A conservation easement is a unique legal agreement that offers advantages to large landowners. Depending on your needs and goals, you can set up a conservation easement to:
- Protect open space or critical habitat on your land from encroaching development.
- Preserve the agricultural value and traditional uses of your land through continued farming, ranching and timber harvesting.
- Safeguard a historically or culturally important building or area on your property.
- Conserve land that has significant scenic, biodiversity or other value for the outdoor recreation or education of the public.
Whether you place all or only part of your property into a conservation easement, you can expect to benefit from the agreement in several ways.
What is a conservation easement?
A conservation easement is a voluntary legal agreement between a landowner and a land trust or government agency.
It permanently limits uses of the land in order to protect its conservation values. Landowners retain many of their rights, including the right to own and use the land, sell it, and pass it on to their heirs.
Conservation easements do offer private landowners flexibility in protecting their land, though most of these are trade-offs. For example, a landowner who donates their property can retain the right to grow crops on a parcel while at the same time relinquishing the right to build additional structures on the parcel.
What are the tax benefits of a conservation easement?
Conservation easements mean the landowner gives up the right to make certain changes to the property to preserve it for future generations. While each easement is unique, it usually limits the usefulness of the property, and this lowers its value.
The IRS provides a tax deduction based on value reduction if certain conditions are met. A property owner can create a deductible conservation easement through donation.
IRS criteria for a deduction based on value reduction
If a conservation easement meets IRS criteria, the owner can qualify for a tax deduction that is based on the reduction in property value.
There are four types of conservation easements that can qualify for this tax deduction:
- Those that protect natural habitats for fish, wildlife or plants.
- Easements that preserve land for public recreational or educational use.
- Those that preserve open space, or undeveloped land.
- Easements that preserve land or certified historic structures.
From 2006 to 2014, a tax incentive boosted the allowable deduction for conservation easements to 50% of AGI, or 100% for certain ranchers and farmers. This original incentive expired at the end of 2014 but has been restored and made permanent by legislation passed in 2015.
Deductions for donation
A property owner can create a deductible conservation easement by donating some or all property rights to a qualified non-profit. For example, the owner of a historic building might give a local architectural preservation society final approval of any proposed change to the building’s exterior.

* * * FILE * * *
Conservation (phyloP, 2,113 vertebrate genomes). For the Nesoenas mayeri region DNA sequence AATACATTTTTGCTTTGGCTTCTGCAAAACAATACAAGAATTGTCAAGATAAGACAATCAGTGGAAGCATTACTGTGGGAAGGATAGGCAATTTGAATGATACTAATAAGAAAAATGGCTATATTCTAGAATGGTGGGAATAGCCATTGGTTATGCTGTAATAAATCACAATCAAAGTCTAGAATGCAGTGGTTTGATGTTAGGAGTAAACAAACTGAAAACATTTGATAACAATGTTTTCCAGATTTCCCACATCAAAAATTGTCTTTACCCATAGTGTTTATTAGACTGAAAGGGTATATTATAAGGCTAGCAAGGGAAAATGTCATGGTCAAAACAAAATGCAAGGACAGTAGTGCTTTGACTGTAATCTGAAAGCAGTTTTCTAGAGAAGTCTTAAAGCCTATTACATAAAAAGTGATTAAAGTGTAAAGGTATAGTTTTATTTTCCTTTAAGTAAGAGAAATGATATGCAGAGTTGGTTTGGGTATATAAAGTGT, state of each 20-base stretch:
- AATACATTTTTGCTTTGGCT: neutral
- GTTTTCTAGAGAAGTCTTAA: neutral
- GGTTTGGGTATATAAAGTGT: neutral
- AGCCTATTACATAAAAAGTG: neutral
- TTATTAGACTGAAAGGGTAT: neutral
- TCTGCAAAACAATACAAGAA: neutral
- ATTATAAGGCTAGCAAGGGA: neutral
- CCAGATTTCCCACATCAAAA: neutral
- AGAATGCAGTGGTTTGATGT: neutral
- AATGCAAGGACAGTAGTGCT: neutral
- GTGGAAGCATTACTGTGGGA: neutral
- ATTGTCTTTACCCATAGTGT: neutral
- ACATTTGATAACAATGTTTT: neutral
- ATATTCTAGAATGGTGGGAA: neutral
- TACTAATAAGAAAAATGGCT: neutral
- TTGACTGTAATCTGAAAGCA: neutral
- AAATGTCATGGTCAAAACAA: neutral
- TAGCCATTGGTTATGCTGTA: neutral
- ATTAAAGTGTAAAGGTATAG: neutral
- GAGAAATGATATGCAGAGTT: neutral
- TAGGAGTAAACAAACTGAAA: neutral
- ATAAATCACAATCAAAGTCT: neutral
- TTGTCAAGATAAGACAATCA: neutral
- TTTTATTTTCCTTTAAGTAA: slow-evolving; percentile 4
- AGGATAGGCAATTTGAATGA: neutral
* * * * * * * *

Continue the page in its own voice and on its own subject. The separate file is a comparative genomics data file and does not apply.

- If donated to a nonprofit organization, the landowner can deduct from their federal taxes the difference in the value of the land before the easement was created and after the easement was created.
When landowners donate a conservation easement, they give up part of the value of their property, so it’s a major decision. Tax incentives offset some of that loss in value.
- Virginia allows landowners to take a tax credit equal to up to 40% of the value of their donation of a conservation easement. Because these tax credits can in some cases be so large that someone couldn’t use them within their lifetime, sometimes people sell the tax credits.
For a conservation easement to be eligible for a tax deduction, the property rights must be donated for conservation purposes to what the tax code calls a “qualified conservation organization.” These can include:
- Governmental units.
- Some other tax-exempt groups.
The organization receiving the easement must have the resources to enforce all restrictions and demonstrate it is committed to enforcement.
The current property owner is bound by the easement as well as all future owners of the property and any lenders who use the property as collateral. The conservation purpose must be protected in perpetuity.
To ensure this, easements must be written into public records.
Figuring out the fair market value for a conservation easement can be extremely difficult, but a formal appraisal is required for any tax deduction.
Other tax savings
There are other tax savings those with a conservation easement can take advantage of, including:
- Estate tax. Heirs can exclude 40% of the value of land under conservation easement from estate taxes.
- Property tax. By lowering your land’s value, a conservation easement can also lower your property taxes.